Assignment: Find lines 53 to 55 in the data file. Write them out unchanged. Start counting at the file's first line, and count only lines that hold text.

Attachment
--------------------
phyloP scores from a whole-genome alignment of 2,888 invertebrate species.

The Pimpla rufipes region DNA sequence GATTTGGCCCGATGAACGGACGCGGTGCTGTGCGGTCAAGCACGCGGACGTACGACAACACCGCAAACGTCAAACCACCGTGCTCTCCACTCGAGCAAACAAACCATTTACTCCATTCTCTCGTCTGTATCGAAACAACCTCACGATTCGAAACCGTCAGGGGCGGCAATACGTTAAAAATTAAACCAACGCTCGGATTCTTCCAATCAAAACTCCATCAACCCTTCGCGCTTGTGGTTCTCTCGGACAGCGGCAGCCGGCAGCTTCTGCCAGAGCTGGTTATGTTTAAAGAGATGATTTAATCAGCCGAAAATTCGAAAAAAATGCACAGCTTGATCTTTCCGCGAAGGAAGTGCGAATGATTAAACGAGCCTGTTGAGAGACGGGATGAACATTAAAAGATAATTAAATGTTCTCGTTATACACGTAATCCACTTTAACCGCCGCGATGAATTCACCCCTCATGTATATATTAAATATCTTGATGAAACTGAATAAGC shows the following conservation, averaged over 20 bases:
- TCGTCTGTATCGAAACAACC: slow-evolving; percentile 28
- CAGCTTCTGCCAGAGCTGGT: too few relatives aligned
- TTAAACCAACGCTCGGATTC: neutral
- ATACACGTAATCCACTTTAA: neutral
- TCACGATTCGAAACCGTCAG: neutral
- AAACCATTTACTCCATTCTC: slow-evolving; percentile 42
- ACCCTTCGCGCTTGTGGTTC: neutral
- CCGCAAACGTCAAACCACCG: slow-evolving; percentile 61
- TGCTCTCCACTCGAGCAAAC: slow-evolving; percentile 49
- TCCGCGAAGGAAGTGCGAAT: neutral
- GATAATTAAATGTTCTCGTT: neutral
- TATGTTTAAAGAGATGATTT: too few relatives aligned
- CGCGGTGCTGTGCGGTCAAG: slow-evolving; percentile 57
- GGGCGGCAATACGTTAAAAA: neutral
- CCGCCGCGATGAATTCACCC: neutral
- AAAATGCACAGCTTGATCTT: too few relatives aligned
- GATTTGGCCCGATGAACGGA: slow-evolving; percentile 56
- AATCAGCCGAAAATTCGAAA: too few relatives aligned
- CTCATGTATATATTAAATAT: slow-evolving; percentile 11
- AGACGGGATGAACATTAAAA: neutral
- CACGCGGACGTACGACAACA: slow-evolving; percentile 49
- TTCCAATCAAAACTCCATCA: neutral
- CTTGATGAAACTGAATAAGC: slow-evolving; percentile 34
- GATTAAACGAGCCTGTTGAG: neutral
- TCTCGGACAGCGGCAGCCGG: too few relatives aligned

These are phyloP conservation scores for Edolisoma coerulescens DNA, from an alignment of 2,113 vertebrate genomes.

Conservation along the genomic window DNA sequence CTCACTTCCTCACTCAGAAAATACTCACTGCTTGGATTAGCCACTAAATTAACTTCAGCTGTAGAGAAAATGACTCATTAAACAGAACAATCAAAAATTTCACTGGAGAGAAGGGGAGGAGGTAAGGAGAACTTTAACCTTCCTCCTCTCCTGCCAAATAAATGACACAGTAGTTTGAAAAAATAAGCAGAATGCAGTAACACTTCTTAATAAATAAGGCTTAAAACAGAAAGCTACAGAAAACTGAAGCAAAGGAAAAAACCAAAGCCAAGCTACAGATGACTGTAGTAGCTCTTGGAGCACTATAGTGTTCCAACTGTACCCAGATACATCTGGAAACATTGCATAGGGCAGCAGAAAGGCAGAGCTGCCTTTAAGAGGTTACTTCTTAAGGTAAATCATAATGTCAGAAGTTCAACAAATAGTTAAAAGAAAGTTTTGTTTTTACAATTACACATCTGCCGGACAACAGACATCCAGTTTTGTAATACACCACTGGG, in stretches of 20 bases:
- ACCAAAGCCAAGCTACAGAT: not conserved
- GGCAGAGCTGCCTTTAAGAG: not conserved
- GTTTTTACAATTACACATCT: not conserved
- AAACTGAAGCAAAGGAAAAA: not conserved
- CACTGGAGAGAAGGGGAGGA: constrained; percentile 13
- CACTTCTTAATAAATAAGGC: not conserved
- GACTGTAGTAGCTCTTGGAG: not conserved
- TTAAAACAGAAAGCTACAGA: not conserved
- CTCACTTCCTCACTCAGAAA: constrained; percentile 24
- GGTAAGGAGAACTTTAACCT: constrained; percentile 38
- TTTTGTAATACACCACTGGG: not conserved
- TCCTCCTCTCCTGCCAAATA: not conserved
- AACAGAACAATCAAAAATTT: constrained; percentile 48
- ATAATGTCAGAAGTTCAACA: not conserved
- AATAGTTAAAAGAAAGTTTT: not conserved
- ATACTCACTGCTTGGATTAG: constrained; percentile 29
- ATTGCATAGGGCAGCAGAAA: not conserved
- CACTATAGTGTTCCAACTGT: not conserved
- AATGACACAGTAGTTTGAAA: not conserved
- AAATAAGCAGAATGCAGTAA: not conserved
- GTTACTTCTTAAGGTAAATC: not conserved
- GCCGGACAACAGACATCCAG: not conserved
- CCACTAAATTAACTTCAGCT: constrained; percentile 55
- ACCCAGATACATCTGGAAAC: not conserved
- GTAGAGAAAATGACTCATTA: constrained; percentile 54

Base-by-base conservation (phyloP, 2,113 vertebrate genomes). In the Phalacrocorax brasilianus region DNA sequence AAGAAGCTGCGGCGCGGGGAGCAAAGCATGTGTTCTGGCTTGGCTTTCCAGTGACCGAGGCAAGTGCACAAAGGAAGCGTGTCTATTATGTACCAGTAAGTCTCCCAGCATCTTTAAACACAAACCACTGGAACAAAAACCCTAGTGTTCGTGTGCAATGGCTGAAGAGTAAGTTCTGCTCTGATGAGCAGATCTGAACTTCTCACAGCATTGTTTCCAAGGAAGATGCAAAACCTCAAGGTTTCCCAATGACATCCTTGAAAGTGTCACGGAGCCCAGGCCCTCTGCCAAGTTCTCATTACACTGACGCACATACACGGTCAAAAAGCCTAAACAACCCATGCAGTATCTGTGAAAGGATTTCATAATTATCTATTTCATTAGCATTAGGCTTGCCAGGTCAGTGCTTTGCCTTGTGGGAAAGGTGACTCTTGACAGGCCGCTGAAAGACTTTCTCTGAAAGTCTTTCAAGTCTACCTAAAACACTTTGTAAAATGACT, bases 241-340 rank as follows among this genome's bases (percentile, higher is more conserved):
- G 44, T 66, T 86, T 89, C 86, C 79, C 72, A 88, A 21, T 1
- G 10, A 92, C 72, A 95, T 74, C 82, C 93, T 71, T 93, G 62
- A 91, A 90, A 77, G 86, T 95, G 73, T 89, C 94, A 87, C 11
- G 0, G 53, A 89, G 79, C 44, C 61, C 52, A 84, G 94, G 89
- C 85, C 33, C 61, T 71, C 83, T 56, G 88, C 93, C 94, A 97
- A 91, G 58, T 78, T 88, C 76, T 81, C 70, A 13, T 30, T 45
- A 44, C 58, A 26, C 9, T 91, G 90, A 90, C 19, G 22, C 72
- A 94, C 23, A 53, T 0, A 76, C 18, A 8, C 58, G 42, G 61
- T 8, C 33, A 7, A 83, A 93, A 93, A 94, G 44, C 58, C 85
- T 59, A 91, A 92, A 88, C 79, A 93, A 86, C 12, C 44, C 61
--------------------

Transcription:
- ACCCAGATACATCTGGAAAC: not conserved
- GTAGAGAAAATGACTCATTA: constrained; percentile 54

Base-by-base conservation (phyloP, 2,113 vertebrate genomes). In the Phalacrocorax brasilianus region DNA sequence AAGAAGCTGCGGCGCGGGGAGCAAAGCATGTGTTCTGGCTTGGCTTTCCAGTGACCGAGGCAAGTGCACAAAGGAAGCGTGTCTATTATGTACCAGTAAGTCTCCCAGCATCTTTAAACACAAACCACTGGAACAAAAACCCTAGTGTTCGTGTGCAATGGCTGAAGAGTAAGTTCTGCTCTGATGAGCAGATCTGAACTTCTCACAGCATTGTTTCCAAGGAAGATGCAAAACCTCAAGGTTTCCCAATGACATCCTTGAAAGTGTCACGGAGCCCAGGCCCTCTGCCAAGTTCTCATTACACTGACGCACATACACGGTCAAAAAGCCTAAACAACCCATGCAGTATCTGTGAAAGGATTTCATAATTATCTATTTCATTAGCATTAGGCTTGCCAGGTCAGTGCTTTGCCTTGTGGGAAAGGTGACTCTTGACAGGCCGCTGAAAGACTTTCTCTGAAAGTCTTTCAAGTCTACCTAAAACACTTTGTAAAATGACT, bases 241-340 rank as follows among this genome's bases (percentile, higher is more conserved):